Rollin', Rollin' ... 

Peace Like a River, the first book by Leif Enger, is being hailed as the most recent great American novel. But do not let the excessive hype and accompanying critical backlash cause you to miss this exciting literary debut. It is well worth a read.

The book is a first-person account by a narrator with omniscient hindsight. Reuben "Rube" Land is an asthmatic who grew up relatively motherless and poor in rural Minnesota, insulated by a warm and bigger-than-life family: brother Davy, around whom much of the drama centers; sister Swede, a writer equal parts Homer and Louis L'Amour; and their father Jeremiah, a man able to channel God-given miracles on an as-needed basis.

Rube is 11 years old in 1962 when brother Davy kills two town bullies. There is some question as to the morality of the killing; nevertheless, the act results in a partial trial, an escape from jail, life on the lam and an Airstream-Trailer trip by the loyal family to find Davy.

Despite the inclusion of several tests of faith, do not be scared off by the religious implications of the story. Peace Like a River can be thoroughly enjoyed by those with secular leanings, much like the Chronicles of Narnia by C.S. Lewis. Enger has no intention of shoving religion down the throats of his readers; his is simply an exciting and moving story.

Enger's language seems from another time. His folksy style makes the book's adventures and dilemmas seem timeless. The result is an earlier-era atmosphere reminiscent, in both style and substance, of Mark Twain and To Kill a Mockingbird, along with multitudes of other literary touchstones, with nods to characters from American fables. Enger liberally sprinkles the book with his influences, at times literally, at other times subtly.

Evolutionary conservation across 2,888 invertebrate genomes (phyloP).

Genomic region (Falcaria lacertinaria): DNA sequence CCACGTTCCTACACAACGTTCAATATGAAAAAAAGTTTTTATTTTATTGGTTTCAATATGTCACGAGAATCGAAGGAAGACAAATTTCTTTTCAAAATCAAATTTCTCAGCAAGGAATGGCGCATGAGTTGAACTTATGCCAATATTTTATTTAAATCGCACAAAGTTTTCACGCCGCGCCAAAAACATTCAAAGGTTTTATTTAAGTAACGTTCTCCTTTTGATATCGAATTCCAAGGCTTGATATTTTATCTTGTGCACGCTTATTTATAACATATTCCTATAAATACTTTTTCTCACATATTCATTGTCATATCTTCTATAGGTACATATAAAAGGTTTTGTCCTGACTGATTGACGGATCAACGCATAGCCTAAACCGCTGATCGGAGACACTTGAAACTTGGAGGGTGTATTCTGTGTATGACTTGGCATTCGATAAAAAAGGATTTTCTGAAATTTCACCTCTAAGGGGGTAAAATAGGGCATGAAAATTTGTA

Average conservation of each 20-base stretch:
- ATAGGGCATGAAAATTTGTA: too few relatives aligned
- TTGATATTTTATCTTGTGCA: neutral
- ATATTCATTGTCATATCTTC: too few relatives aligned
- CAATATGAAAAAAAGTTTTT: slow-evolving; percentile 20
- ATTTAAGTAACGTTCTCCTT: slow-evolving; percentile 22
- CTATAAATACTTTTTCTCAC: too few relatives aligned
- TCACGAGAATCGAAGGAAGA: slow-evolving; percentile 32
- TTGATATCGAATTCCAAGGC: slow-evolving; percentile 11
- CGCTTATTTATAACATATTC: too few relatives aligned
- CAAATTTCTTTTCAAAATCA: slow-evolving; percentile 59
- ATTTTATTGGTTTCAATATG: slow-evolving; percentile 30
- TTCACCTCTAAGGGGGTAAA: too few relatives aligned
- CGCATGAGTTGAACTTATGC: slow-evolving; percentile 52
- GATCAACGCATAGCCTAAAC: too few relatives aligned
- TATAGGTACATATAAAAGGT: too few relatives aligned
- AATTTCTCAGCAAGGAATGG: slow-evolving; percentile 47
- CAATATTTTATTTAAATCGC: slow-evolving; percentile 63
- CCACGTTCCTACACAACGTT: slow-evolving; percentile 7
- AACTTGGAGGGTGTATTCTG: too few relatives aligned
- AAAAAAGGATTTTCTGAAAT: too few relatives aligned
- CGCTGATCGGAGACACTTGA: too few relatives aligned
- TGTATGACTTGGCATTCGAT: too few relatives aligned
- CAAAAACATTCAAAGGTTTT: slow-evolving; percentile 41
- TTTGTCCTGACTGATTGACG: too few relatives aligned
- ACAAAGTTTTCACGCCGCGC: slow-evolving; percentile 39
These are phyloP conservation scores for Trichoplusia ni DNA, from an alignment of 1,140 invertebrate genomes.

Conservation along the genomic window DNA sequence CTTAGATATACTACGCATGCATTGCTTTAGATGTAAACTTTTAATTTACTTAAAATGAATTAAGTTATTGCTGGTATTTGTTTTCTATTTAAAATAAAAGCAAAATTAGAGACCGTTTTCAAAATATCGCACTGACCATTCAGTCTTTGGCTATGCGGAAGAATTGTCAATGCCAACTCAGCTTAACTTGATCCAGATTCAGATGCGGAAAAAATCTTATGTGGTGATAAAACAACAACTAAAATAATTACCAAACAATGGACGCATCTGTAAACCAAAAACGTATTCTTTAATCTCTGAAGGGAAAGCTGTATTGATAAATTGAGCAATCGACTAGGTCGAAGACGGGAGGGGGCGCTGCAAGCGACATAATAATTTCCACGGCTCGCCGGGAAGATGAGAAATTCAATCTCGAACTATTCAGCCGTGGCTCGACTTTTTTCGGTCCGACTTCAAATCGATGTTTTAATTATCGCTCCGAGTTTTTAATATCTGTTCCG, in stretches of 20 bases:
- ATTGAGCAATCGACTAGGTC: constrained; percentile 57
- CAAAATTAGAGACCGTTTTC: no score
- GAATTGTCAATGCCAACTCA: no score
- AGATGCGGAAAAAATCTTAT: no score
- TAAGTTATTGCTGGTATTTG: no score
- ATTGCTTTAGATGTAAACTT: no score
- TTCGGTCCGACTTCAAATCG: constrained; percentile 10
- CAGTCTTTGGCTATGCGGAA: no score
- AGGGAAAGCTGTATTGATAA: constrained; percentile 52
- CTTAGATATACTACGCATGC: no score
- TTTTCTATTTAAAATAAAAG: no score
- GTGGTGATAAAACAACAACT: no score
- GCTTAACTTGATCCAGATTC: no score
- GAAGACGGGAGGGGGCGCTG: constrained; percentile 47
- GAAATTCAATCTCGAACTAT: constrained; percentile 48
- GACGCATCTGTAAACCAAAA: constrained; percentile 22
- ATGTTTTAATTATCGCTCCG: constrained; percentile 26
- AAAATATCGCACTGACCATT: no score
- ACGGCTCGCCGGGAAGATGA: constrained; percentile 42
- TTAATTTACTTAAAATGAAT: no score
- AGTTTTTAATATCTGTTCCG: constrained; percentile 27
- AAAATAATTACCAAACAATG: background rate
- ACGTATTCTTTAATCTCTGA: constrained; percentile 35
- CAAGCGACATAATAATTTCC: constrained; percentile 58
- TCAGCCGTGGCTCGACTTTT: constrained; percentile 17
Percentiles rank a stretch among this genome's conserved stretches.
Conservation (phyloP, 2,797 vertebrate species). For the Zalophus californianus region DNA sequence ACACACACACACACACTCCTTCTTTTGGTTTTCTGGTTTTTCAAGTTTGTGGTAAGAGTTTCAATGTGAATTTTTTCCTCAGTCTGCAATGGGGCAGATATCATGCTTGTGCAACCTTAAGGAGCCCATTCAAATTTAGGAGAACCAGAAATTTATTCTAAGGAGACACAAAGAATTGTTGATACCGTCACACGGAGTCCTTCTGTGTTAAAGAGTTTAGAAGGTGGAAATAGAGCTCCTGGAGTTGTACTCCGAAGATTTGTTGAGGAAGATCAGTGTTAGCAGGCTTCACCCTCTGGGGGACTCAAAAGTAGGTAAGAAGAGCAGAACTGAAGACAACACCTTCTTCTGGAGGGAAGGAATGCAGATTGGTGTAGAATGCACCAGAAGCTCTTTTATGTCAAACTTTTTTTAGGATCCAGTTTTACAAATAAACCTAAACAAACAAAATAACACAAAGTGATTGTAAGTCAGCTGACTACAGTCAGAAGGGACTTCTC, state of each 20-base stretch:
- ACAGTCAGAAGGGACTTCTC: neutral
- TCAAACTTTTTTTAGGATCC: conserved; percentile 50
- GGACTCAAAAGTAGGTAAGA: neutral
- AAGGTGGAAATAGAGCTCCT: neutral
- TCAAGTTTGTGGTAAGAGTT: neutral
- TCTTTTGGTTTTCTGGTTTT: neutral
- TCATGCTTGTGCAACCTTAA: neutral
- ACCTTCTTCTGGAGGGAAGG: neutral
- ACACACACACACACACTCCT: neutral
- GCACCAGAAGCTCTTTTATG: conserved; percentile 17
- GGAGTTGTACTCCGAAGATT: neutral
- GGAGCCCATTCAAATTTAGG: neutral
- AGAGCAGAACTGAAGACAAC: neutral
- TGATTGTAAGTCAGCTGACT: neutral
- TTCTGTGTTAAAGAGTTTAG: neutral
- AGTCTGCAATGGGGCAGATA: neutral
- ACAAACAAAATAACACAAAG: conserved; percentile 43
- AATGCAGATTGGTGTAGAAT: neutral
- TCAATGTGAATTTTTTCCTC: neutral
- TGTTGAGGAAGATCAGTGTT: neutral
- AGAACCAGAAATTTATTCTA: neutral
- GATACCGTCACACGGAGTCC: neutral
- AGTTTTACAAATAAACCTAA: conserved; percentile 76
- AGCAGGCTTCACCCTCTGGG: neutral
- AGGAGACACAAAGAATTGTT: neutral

Folk wisdom abounds, much of it with its traditional verbiage, words not much seen in fiction anymore, like: thus, forsake, atop and begrudgingly, or the phrase "up and" used as a verb. People in the book talk like this: "When did it come to Davy Land that exile is a country of shifting borders, hard to quit yet hard to endure, no matter your wide shoulders, no matter your toughened heart?" and "She always did think better of me than I had coming." It works, at times nearly corny, but always managing to avoid that particular vegetable field.

Enger's writing is consistently excellent and he is successful with just about every description he attempts:

Did you ever see an angry goose up close? It's a different bird from those you've watched flying south or waddling in city parks. An adult goose in a wrathful mood can stand up and look a third-grader right in the eye, and that's what this fellow did to Swede. She got within a yard and stopped cold. ... This goose still owned its spirit.

The book has a gentle mood and humor, forsaking cynicism for innocence (now Enger's got me doing it!). Enger has written some laugh-out-loud scenes, along with some incredibly suspenseful moments. This is a book to which you can give yourself up and become lost; it is filled with magic. Peace Like a River is a good old-fashioned foray into rural American adventure and religious faith, and an unusually satisfying debut novel.


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